The recent right-to-work vote in Missouri proves that voters can turn out for issues. The Washington Post had a fascinating vote analysis that showed some of the same areas that went big for Trump in 2016 also went big against right-to-work this week.

From Washington Post

The two highlighted counties are the ones with the biggest difference in votes. By some coincidence, where I am living now is adjacent to those counties. The Washington County line is about a twenty-minute walk from here. It is rural, white, poor as dirt. The biggest employers, I’m guessing, are county government and WalMart.

Right-to-work is a signature Republican issue in these parts, and it failed with Republican voters.

Of course, the opposition didn’t run oppo ads saying that right-to-work is a corrupt politician who is friends with Nancy Pelosi.

Josh Hawley, who is running against Claire McCaskill for senator, says in his ads that he represents Missouri values, but McCaskill doesn’t. What values would those be? The value of busting unions and underpaying workers? Of closing rural hospitals to force laboring women to travel for two hours to a hospital? Of laying off workers because of Trump’s tariffs? Which values, exactly? There is an unspoken assumption that Democrats are off-the-charts amoral and corrupt, but what the bleep? Republicans aren’t?

McCaskill is running on how she is going to take on the drug companies to lower prices. Okay, but too small bore. We’re going to fix health care, dammit. Don’t be afraid to make big promises. But then, of course, you can’t just disappear into a government office building, not to be heard from until the next campaign. Levison says,

[If] Democrats can regain a majority in the House of Representatives this November, it will provide them with the opportunity to show white working-class Americans the real sources of their economic problems and who is their genuine advocate. .. Revealing the hidden history of deindustrialization and the impoverishment of large sectors of small town and rural America can indeed contribute significantly to showing these voters that Democrats are actually “on their side” and “understand their problems”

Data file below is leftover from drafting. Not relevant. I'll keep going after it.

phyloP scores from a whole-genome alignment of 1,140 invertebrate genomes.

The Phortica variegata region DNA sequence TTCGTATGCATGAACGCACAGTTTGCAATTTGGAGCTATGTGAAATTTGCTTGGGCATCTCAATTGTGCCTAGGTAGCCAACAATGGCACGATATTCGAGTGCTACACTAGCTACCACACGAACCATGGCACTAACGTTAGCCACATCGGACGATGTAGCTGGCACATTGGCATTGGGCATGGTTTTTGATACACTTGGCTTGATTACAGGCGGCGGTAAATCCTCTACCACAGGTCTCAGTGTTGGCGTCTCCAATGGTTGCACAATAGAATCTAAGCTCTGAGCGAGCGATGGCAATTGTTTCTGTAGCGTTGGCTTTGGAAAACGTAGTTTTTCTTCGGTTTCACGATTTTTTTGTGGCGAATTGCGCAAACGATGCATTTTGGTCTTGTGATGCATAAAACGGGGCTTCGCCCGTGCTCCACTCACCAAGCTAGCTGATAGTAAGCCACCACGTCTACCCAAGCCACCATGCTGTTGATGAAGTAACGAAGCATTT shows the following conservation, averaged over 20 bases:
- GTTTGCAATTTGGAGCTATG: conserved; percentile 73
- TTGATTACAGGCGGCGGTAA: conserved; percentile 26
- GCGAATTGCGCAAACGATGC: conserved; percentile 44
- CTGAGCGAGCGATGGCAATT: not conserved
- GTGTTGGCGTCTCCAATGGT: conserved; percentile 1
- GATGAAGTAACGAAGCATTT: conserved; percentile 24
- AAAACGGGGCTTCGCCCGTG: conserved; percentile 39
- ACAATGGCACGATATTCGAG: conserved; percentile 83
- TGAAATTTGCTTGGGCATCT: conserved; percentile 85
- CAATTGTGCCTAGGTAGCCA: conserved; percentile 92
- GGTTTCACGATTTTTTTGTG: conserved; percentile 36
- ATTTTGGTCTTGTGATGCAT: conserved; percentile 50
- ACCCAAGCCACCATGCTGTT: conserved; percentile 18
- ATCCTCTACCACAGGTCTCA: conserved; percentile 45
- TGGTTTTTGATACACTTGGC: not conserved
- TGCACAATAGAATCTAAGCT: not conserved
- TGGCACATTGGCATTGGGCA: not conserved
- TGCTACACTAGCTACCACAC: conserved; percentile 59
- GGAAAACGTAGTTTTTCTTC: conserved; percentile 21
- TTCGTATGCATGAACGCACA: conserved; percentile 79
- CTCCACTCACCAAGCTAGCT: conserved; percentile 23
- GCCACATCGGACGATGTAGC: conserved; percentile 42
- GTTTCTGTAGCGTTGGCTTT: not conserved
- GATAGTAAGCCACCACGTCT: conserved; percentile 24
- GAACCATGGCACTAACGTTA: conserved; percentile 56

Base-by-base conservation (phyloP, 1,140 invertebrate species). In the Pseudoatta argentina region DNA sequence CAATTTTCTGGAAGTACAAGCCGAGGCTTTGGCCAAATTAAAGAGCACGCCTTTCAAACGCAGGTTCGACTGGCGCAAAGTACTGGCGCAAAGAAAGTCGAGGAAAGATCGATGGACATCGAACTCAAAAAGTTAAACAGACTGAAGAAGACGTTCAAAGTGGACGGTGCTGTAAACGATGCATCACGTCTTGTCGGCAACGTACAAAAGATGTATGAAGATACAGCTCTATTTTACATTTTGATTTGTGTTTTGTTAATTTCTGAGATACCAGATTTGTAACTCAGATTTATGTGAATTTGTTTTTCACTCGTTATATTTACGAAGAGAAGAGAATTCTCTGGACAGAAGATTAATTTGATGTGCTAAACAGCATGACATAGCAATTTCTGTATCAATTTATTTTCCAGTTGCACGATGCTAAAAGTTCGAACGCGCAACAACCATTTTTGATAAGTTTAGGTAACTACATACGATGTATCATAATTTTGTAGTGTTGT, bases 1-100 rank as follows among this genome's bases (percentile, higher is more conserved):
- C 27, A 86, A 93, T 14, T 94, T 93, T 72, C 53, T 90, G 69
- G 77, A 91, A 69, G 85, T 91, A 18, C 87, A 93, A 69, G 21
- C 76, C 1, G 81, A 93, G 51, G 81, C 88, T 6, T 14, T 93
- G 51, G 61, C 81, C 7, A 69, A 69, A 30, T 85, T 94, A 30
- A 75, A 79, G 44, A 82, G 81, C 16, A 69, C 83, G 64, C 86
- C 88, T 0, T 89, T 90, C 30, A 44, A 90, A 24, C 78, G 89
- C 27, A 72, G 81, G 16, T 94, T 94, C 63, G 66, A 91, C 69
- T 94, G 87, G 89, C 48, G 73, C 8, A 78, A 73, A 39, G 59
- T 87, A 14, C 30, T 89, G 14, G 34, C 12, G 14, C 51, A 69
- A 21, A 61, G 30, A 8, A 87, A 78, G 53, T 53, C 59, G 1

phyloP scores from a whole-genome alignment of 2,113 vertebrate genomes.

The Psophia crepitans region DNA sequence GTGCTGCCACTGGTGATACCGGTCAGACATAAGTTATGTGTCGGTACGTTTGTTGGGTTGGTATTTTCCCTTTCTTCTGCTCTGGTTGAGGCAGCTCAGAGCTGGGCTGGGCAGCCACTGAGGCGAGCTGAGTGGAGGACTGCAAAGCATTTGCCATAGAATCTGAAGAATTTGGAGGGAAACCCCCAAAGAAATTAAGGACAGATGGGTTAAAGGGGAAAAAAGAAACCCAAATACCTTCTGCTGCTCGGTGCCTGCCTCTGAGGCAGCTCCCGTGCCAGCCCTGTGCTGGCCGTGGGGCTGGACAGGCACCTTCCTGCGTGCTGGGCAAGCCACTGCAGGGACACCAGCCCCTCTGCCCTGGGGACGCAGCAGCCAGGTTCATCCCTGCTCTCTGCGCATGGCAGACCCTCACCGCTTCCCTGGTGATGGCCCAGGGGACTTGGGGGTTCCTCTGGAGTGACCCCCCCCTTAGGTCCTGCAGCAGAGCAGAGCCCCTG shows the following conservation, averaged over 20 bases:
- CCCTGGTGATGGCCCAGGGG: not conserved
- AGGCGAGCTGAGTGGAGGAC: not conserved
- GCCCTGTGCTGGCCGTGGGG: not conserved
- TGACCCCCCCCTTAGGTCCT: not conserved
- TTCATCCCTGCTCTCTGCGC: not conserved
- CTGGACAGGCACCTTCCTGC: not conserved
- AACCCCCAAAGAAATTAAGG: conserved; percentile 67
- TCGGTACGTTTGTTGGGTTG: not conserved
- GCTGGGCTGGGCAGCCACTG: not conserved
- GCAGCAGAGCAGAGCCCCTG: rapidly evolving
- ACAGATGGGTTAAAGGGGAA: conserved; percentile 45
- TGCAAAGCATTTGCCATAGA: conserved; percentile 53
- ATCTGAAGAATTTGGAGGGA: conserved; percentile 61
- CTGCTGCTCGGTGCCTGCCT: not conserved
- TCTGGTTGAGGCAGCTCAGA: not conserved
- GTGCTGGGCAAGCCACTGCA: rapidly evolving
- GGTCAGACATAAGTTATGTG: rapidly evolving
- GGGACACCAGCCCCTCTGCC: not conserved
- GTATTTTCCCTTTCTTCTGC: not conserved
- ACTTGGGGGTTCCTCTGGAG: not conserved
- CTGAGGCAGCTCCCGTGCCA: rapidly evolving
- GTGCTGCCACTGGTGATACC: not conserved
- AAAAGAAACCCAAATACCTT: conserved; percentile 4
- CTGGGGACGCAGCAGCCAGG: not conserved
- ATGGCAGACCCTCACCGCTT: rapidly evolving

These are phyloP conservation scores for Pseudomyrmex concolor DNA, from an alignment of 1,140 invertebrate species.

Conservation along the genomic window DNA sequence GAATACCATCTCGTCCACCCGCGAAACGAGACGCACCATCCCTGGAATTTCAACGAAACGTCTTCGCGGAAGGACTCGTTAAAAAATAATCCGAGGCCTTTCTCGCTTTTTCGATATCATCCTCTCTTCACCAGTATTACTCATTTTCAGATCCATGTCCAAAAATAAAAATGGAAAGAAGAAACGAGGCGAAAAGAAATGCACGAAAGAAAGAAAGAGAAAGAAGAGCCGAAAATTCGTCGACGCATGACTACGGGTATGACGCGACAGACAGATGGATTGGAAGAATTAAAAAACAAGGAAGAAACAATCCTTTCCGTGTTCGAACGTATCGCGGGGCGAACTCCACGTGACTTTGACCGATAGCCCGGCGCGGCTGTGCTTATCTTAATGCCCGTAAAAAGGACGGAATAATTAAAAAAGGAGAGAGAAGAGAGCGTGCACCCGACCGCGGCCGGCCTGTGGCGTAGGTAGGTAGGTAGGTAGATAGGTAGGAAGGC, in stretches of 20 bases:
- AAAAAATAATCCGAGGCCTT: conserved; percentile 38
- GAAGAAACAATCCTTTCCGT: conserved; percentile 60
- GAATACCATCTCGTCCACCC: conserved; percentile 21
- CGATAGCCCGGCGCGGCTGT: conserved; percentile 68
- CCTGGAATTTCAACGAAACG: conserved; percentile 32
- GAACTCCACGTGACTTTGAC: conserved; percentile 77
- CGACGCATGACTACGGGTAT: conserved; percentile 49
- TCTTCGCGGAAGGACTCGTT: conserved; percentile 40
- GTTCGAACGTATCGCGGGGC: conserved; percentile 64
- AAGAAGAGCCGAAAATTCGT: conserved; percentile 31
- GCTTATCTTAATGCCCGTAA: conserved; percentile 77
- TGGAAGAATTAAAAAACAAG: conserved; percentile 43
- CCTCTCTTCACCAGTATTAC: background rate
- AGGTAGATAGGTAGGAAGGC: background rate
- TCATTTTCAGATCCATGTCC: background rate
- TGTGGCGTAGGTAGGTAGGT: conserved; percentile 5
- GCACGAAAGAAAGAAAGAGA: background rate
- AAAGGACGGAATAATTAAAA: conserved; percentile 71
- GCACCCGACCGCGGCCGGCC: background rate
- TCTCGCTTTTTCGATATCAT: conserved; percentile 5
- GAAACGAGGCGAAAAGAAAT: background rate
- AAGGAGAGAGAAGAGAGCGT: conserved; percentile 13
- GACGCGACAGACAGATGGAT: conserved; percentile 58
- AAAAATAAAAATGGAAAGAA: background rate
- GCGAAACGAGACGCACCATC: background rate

The “hidden history” is how people and communities who have been left behind by the global economy were tossed aside by corporations and the local business communities. Levison provides examples. But Democrats have to be aggressive, and as nasty as they need to be. No more gentility.

Anyway, do read the whole Levison article. He does make some good points.

11 thoughts on “Building Trust to Win Votes

  1. So Levinson says "it's not our fault; someone else did it; we can get them back; they resent us for no reason; even though we're not the 'elite' we are empowered to change other people"? That's almost Trumpian. Amazing! I should say something clever about horseshoe theory here but I just can't stomach it.

    He somehow missed that Democrats completely abandoned the WWC (unironically misapplied from pro wrestling to the working class?), which would otherwise explain some of his magical thinking. They think there are urban liberal elites in urban areas because those are the regions not abandoned. Not surprisingly because execs and bankers and such live there. Not that they're elite, I'm sure. This doesn't fit Levinson's narrative of victim blaming and party guiltlessness, though.

    Maybe one day when Democrats learn to listen to these people and try to represent their interests (e.g. no to "right to work") they can have their votes again. Maybe they should try listening to those progressives.

    • “it’s not our fault; someone else did it; we can get them back; they resent us for no reason; even though we’re not the ‘elite’ we are empowered to change other people”?

      Drew Cooper — I take it you struggle with reading comprehension. While Levison could have done more to emphasize the way Democrats abandoned the middle class in the 1980s and 1990s, your characterization of what he said is several light-years away from what he actually wrote.